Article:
OFFICES AND OFFICERS ‑- STATE ‑- LEGISLATOR ‑- APPOINTMENT OF FORMER COUNTY COMMISSIONER TO VACANCY IN MULTI-COUNTY LEGISLATIVE POSITION
A former member of a board of county commissioners is eligible for appointment to a vacant Senate seat if the former commissioner has resigned prior to the appointment, the resignation is made without qualification and there is no pre‑arranged agreement that the former member will be appointed.
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September 13, 1985
Honorable C. Danny Clem
Kitsap County Prosecuting Attorney
Kitsap County Courthouse
614 Division Street
Port Orchard, Washington 98366
Cite as: AGO 1985 No. 15
Dear Mr. Clem:
By a letter dated September 9, 1985, you have requested an opinion of this office upon the following question:
"Is a member of a board of county commissioners (which county is within a joint legislative district) nominated by the state central committee, eligible to fill a vacancy in the office of senate if that commissioner resigns prior to the appointment process?"
We answer your question in the affirmative.
As noted in your letter this office has previously considered somewhat similar questions albeit in different fact situations. In AGO 65-66 No. 20, copy enclosed, we held that a county commissioner could not resign and then accept a board appointment to a subordinate county position where the resignation was made for the sole purpose of, and conditioned upon, such appointment.1/
[[Orig. Op. Page 2]]
Similarly, in AGLO 1973 No. 101, copy enclosed, relying on AGO 65-66 No. 20, we held that a board of county commissioners could not appoint one of its own members to a vacancy in a legislative district located entirely within a single county. Most recently, in AGO 1985 No. 1, copy enclosed, we held that where a vacancy occurs in a joint legislative district, the county commissioners of the counties involved could not appoint one of their own members to fill the vacancy.
Your question, on the other hand, is addressed not to the filling of a vacancy in a subordinate county position, but rather a vacancy in a Senate seat. Further, and most significantly, your question involves an unqualified and unconditional resignation by the commissioner prior to the appointment process.
In AGO 65-66 No. 20, we noted that our answer to the question therein addressed was limited to ". . . this particular stipulated factual situation . . ." (page 7) and further that ". . . the same result would [not] necessarily follow in the absence of the specific factual pattern involved . . ." (page 9). Our analysis relied heavily on a decision of the Supreme Court of Delaware2/ which involved a conditional resignation from a city council made solely for the purpose of qualifying for appointment to a vacant office, which appointment had previously been agreed upon among the remaining city council members who would fill the vacancy.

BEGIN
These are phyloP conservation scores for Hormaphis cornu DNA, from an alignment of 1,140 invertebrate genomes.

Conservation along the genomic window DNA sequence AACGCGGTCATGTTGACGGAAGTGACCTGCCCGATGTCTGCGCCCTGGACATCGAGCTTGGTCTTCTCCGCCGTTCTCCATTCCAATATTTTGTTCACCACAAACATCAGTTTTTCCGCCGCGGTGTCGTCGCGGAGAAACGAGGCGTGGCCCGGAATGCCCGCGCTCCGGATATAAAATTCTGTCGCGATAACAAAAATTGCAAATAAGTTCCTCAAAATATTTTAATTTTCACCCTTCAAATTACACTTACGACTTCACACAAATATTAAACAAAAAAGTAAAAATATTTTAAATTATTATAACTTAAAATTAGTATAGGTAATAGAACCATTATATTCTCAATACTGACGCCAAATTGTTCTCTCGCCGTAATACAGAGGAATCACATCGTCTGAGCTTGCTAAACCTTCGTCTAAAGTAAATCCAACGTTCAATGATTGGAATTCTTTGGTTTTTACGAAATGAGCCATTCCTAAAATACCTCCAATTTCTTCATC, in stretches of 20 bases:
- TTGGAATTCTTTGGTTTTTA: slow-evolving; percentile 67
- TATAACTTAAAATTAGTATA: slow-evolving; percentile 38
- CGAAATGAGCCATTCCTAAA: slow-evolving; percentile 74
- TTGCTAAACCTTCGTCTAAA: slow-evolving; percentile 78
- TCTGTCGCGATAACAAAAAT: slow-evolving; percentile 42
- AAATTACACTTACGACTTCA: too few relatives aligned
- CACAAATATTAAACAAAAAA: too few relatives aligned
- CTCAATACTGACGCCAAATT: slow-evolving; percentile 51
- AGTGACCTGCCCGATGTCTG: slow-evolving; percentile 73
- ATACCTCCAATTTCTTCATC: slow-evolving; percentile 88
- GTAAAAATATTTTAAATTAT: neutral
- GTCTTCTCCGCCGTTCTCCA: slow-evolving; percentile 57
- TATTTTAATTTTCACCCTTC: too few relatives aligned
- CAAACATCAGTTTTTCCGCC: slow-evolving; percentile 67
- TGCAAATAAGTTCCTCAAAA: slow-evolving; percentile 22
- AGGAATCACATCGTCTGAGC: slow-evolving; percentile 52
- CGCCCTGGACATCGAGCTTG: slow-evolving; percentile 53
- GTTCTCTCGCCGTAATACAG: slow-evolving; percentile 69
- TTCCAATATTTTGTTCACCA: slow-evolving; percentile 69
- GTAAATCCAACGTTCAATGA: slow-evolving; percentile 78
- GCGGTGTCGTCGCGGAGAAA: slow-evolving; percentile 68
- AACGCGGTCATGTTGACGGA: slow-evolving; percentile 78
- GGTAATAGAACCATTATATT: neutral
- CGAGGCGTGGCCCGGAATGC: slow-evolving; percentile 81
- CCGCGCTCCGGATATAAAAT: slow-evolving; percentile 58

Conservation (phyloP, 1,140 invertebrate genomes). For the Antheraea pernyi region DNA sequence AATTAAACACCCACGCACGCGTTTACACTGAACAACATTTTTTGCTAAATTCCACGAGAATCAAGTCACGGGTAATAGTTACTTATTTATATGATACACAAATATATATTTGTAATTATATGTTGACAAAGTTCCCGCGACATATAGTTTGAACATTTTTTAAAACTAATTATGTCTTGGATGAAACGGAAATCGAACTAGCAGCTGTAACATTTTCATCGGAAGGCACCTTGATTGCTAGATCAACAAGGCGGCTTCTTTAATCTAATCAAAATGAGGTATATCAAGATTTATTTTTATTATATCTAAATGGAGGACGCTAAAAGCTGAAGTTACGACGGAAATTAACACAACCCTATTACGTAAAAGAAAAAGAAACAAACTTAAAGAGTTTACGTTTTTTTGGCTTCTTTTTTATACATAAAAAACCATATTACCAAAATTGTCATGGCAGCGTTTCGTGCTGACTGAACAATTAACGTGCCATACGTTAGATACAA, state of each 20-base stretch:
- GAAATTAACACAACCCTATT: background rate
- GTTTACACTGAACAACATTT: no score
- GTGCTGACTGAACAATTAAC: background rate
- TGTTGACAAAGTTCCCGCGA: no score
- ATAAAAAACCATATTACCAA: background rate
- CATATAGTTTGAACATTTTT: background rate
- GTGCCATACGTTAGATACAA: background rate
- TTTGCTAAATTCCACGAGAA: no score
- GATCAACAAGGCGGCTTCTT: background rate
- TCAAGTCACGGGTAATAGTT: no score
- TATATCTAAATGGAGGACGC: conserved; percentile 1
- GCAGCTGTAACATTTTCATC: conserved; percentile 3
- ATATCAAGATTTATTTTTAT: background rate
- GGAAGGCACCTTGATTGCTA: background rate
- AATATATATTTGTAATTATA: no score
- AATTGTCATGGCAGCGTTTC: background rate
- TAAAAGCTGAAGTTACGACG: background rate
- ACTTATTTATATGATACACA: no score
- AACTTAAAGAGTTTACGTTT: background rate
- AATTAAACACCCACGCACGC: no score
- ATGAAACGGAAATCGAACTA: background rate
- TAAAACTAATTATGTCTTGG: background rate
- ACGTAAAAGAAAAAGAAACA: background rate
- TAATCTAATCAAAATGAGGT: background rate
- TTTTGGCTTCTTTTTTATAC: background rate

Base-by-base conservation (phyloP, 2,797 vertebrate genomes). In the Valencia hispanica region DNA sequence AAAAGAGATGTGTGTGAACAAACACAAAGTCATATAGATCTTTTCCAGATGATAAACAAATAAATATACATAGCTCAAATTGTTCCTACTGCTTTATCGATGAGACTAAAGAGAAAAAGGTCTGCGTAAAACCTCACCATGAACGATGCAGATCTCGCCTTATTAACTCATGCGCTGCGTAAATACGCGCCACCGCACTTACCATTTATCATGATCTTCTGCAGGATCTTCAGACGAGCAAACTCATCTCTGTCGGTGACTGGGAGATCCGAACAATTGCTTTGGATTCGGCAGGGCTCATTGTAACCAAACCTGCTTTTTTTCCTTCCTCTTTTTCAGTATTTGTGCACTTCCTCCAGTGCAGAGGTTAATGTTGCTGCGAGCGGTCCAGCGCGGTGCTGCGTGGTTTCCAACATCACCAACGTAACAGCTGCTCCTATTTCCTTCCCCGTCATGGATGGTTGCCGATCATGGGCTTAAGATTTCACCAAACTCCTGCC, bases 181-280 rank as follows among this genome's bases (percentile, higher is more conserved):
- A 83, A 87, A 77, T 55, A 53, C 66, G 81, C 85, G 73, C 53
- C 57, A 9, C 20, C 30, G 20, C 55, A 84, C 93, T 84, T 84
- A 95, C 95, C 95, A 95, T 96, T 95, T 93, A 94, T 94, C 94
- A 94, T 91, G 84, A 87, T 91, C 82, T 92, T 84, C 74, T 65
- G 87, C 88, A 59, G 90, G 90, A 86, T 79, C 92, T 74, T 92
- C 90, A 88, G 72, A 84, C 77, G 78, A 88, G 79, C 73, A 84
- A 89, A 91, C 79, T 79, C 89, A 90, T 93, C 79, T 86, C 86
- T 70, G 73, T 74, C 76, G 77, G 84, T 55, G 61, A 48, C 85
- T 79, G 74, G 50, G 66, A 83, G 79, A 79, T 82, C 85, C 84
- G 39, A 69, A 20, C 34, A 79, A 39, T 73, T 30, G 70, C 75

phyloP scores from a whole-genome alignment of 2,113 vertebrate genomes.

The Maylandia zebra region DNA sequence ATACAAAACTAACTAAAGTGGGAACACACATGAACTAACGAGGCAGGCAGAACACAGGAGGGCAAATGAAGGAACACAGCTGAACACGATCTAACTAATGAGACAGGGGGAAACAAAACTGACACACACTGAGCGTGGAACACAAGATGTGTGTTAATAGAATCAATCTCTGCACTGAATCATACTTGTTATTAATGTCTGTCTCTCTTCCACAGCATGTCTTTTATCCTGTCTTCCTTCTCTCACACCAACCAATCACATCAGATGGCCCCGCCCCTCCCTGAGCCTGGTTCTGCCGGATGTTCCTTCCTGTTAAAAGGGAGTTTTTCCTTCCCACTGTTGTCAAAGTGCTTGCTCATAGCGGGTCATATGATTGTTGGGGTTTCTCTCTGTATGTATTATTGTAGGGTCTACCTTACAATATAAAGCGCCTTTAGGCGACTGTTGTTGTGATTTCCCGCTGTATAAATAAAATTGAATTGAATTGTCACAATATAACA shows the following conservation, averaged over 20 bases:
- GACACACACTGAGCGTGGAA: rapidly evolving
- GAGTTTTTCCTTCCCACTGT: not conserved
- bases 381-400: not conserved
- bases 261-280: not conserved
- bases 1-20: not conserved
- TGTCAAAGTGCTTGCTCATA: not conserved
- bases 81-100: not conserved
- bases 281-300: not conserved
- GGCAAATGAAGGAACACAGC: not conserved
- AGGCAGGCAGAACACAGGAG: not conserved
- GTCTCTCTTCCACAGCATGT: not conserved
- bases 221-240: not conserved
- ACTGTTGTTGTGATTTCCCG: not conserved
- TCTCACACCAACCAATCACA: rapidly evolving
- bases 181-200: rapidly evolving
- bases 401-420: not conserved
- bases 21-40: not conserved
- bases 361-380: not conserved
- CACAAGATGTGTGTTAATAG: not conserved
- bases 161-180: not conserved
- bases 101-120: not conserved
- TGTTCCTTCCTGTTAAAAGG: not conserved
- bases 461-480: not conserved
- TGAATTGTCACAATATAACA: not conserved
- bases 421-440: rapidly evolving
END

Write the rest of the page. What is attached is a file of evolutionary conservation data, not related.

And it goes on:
The other two prior opinions of this office mentioned above, although devoid of the peculiar facts in AGO 65-66 No. 20, addressed the eligibility of sitting county commissioners. Our analysis of the questions thus posed turned on public policy considerations which would arise if a public body exercised its power of appointment in favor of one of its own members.
In the question you pose, however, we see none of the factual elements which led us to the conclusion we reached in AGO 65-66 No. 20. Likewise, none of the public policy considerations which compelled our answers in AGLO 1973 No. 101 and AGO 1985 No. 1 are present here. This is so because a person who has unconditionally and without qualification resigned from the county commission is in [[Orig. Op. Page 3]] a situation (with respect to this question) which is indistinguishable from that of any other private citizen.
Thus, we conclude that there is no bar to the appointment by a board of county commissioners of a former member of that board to fill a vacancy in a Senate seat, where the former member resigns prior to the appointment process, such resignation is made without qualification, and there is no pre‑arranged agreement that the former member will be appointed.
We trust the foregoing will be of some assistance to you.
Very truly yours,
KENNETH O. EIKENBERRY
WILLIAM L. WILLIAMS
Assistant Attorney General
*** FOOTNOTES ***
1/In that same opinion, we also held that the office of county commissioner was incompatible with the office of county auditor, and that a member of the board of county commissioners, which was charged by law with the responsibility of filling a vacancy in the office of county auditor, could not be appointed to fill that vacancy so long as the commissioner remained on the board.
2/State ex rel. Bove v. McDaniel, 52 Del. 304, 157 A.2d 463 (1960).